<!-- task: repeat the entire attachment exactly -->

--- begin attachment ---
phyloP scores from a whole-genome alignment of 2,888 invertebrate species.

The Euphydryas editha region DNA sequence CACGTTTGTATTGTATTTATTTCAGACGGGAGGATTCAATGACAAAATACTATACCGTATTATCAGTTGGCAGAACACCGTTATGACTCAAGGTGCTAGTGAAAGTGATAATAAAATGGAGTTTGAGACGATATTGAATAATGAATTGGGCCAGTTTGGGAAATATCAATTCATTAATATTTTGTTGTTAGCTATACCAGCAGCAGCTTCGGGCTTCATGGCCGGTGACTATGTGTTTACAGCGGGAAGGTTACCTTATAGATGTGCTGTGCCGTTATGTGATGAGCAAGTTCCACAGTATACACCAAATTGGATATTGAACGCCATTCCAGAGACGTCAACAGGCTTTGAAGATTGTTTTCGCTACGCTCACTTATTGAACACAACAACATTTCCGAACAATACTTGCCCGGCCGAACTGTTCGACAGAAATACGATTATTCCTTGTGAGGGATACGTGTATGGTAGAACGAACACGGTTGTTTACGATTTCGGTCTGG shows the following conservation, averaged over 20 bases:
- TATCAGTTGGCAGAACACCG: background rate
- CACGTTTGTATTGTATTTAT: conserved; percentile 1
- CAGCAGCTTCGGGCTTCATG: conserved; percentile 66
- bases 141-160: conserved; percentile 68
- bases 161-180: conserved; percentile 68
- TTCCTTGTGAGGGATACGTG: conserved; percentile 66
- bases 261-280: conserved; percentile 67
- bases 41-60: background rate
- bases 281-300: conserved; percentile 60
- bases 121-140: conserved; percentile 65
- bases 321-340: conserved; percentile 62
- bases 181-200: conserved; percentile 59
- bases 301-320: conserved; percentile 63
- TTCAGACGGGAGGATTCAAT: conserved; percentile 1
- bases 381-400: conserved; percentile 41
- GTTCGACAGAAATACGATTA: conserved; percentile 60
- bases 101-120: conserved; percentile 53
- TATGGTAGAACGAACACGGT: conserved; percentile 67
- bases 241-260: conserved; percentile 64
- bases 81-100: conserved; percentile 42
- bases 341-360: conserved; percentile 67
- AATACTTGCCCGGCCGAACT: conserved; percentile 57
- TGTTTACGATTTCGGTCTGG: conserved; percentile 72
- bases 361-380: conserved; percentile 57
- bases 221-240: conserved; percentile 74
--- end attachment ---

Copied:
phyloP scores from a whole-genome alignment of 2,888 invertebrate species.

The Euphydryas editha region DNA sequence CACGTTTGTATTGTATTTATTTCAGACGGGAGGATTCAATGACAAAATACTATACCGTATTATCAGTTGGCAGAACACCGTTATGACTCAAGGTGCTAGTGAAAGTGATAATAAAATGGAGTTTGAGACGATATTGAATAATGAATTGGGCCAGTTTGGGAAATATCAATTCATTAATATTTTGTTGTTAGCTATACCAGCAGCAGCTTCGGGCTTCATGGCCGGTGACTATGTGTTTACAGCGGGAAGGTTACCTTATAGATGTGCTGTGCCGTTATGTGATGAGCAAGTTCCACAGTATACACCAAATTGGATATTGAACGCCATTCCAGAGACGTCAACAGGCTTTGAAGATTGTTTTCGCTACGCTCACTTATTGAACACAACAACATTTCCGAACAATACTTGCCCGGCCGAACTGTTCGACAGAAATACGATTATTCCTTGTGAGGGATACGTGTATGGTAGAACGAACACGGTTGTTTACGATTTCGGTCTGG shows the following conservation, averaged over 20 bases:
- TATCAGTTGGCAGAACACCG: background rate
- CACGTTTGTATTGTATTTAT: conserved; percentile 1
- CAGCAGCTTCGGGCTTCATG: conserved; percentile 66
- bases 141-160: conserved; percentile 68
- bases 161-180: conserved; percentile 68
- TTCCTTGTGAGGGATACGTG: conserved; percentile 66
- bases 261-280: conserved; percentile 67
- bases 41-60: background rate
- bases 281-300: conserved; percentile 60
- bases 121-140: conserved; percentile 65
- bases 321-340: conserved; percentile 62
- bases 181-200: conserved; percentile 59
- bases 301-320: conserved; percentile 63
- TTCAGACGGGAGGATTCAAT: conserved; percentile 1
- bases 381-400: conserved; percentile 41
- GTTCGACAGAAATACGATTA: conserved; percentile 60
- bases 101-120: conserved; percentile 53
- TATGGTAGAACGAACACGGT: conserved; percentile 67
- bases 241-260: conserved; percentile 64
- bases 81-100: conserved; percentile 42
- bases 341-360: conserved; percentile 67
- AATACTTGCCCGGCCGAACT: conserved; percentile 57
- TGTTTACGATTTCGGTCTGG: conserved; percentile 72
- bases 361-380: conserved; percentile 57
- bases 221-240: conserved; percentile 74